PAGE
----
Community Papers

Graduating early has benefits, Campbell River students learn

As the first semester at Carihi comes to a close, some grade 12 students are preparing to graduate.

Graduating early leaves time to branch out and explore the world, as well as transition into adulthood.

Why sit around completing unnecessary courses and waiting for prom to roll around, when you could be exploring the world, accumulating funds or starting post-secondary education?

School, however, is free, and the excitement of the end of high school is important to some people.

If a student has got enough credits (a system in which ‘points’ are awarded for completed courses. You need 80 to graduate.) and has taken the classes in the area they plan on going into then they have the option to leave school, either a year or a semester early.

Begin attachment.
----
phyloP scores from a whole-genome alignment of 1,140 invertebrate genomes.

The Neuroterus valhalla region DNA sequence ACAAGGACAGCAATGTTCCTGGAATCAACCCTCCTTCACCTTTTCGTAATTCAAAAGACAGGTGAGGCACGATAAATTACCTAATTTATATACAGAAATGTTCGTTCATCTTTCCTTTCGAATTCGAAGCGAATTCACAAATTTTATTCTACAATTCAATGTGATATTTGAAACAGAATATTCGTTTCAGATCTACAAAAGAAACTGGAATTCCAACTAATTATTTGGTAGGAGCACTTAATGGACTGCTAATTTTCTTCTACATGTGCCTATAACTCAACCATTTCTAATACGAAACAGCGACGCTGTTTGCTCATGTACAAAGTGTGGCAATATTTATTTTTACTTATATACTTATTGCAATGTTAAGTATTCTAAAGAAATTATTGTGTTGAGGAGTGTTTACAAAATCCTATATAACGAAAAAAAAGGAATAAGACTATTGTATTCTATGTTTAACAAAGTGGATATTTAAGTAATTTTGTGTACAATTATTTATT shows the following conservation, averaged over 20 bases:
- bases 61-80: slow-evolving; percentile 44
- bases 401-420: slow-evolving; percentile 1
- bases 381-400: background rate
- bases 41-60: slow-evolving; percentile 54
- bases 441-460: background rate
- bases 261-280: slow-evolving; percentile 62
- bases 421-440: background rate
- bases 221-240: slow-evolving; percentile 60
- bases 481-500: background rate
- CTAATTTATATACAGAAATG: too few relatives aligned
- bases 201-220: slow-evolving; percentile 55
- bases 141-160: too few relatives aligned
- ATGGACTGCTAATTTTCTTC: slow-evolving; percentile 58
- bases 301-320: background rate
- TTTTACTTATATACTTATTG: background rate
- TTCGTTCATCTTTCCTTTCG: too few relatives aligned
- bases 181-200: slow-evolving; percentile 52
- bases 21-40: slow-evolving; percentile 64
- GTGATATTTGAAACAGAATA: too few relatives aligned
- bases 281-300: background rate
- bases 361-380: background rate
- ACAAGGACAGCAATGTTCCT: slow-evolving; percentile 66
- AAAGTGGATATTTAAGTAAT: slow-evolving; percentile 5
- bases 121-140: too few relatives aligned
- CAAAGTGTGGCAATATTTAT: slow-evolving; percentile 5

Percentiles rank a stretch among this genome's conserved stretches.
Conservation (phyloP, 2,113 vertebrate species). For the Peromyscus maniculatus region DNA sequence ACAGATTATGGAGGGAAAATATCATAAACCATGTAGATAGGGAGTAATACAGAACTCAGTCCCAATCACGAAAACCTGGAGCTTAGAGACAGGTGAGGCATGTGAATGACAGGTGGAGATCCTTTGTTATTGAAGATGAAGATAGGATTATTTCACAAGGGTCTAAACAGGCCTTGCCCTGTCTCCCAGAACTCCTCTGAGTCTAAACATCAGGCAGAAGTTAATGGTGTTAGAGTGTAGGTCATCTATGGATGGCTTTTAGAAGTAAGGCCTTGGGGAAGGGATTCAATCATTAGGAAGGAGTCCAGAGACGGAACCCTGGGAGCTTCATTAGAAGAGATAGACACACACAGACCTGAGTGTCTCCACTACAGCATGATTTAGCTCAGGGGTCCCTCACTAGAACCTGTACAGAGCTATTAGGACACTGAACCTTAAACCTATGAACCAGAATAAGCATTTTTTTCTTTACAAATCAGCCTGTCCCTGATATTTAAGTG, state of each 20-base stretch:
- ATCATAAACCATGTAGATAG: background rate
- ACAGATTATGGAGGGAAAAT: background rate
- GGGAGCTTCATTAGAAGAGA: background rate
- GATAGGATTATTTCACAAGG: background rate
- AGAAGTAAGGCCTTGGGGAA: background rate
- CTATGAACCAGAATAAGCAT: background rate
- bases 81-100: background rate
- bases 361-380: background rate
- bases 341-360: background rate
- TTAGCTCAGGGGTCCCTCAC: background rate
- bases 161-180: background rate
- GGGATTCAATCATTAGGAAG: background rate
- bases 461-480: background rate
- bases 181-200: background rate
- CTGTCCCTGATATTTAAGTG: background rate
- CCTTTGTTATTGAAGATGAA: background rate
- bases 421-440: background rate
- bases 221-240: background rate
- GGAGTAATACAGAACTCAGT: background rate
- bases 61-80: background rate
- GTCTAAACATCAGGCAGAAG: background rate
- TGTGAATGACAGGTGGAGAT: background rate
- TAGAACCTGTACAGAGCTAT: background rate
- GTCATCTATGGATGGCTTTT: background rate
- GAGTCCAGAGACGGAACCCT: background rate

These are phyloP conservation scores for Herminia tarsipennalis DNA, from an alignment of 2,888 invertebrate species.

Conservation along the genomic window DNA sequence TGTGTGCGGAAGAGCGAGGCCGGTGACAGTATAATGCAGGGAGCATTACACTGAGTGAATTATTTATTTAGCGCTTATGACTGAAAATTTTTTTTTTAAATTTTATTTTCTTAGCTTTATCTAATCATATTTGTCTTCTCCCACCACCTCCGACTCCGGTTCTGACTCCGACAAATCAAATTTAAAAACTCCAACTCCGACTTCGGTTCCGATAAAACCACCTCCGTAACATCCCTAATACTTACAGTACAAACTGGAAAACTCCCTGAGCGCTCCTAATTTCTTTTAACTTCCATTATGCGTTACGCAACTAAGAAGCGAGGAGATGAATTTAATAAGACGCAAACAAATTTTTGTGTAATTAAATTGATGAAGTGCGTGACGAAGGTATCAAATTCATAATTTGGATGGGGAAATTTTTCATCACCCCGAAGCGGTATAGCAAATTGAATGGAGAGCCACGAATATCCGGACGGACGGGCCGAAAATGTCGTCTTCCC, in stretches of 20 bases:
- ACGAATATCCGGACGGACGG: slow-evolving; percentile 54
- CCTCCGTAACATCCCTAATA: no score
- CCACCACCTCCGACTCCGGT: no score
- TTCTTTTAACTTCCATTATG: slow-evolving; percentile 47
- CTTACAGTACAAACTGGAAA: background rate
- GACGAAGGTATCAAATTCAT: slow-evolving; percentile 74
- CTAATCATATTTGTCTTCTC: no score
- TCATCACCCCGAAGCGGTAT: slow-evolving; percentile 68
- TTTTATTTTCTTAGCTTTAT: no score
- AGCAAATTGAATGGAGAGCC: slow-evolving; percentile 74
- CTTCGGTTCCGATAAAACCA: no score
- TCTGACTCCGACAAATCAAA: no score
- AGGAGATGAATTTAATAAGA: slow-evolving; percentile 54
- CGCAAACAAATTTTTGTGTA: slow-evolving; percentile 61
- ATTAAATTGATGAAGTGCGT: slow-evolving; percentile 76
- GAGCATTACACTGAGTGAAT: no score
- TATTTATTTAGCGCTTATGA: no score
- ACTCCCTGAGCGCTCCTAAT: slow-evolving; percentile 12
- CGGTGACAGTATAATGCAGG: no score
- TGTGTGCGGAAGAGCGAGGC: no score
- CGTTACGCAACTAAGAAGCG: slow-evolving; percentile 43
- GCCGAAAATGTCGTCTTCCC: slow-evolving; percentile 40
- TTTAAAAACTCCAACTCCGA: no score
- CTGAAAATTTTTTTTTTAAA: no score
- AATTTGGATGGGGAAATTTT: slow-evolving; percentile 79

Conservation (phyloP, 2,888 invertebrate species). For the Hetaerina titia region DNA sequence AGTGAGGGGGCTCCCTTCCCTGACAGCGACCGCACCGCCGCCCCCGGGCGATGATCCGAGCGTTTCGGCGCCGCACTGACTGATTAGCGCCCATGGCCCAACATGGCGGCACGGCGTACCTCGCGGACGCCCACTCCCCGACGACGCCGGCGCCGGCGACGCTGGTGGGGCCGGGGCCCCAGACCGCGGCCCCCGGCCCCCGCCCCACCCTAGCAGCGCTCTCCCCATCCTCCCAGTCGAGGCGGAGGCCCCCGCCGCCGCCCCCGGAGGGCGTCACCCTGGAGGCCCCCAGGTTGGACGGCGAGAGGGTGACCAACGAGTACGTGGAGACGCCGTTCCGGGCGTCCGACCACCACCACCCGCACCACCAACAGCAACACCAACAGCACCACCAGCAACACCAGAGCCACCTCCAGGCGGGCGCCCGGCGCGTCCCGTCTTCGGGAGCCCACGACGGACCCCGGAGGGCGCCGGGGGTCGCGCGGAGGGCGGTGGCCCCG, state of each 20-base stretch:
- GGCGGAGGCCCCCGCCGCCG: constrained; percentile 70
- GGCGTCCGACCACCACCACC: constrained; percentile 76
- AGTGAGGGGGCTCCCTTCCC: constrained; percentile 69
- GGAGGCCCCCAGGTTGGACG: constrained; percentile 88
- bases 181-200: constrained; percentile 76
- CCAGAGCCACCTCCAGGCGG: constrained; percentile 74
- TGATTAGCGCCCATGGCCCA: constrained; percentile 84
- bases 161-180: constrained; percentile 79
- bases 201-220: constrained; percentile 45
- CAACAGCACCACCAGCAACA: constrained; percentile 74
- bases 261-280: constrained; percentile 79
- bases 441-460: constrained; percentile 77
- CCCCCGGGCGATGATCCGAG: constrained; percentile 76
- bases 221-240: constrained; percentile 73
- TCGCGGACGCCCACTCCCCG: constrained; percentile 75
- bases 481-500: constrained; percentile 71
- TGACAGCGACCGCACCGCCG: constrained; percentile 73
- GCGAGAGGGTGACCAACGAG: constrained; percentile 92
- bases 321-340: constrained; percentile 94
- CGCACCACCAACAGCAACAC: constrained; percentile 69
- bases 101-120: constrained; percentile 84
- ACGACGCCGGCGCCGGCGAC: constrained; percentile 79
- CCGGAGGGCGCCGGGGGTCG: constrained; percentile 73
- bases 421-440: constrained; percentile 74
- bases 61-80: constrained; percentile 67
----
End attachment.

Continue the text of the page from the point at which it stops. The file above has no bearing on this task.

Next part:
“When I was in grade 9 I wanted to graduate one year early but it became less of a focus. This year it worked out that I had enough credits to finish half way through,” Said Megan Block, a grade 12 student at Carihi.

Missing prom isn’t such a big deal for some students. The cost of extravagant celebration and outfits can be put towards things that will affect them in the long term.

 

“Instead of buying a fancy dress I can visit the Louvre and explore Greece and Italy,” Block said.

The pressure that is put on people who are approaching the end of high school is huge.

Graduating signifies the end of childhood. But are all people ready to become adults at the same time.

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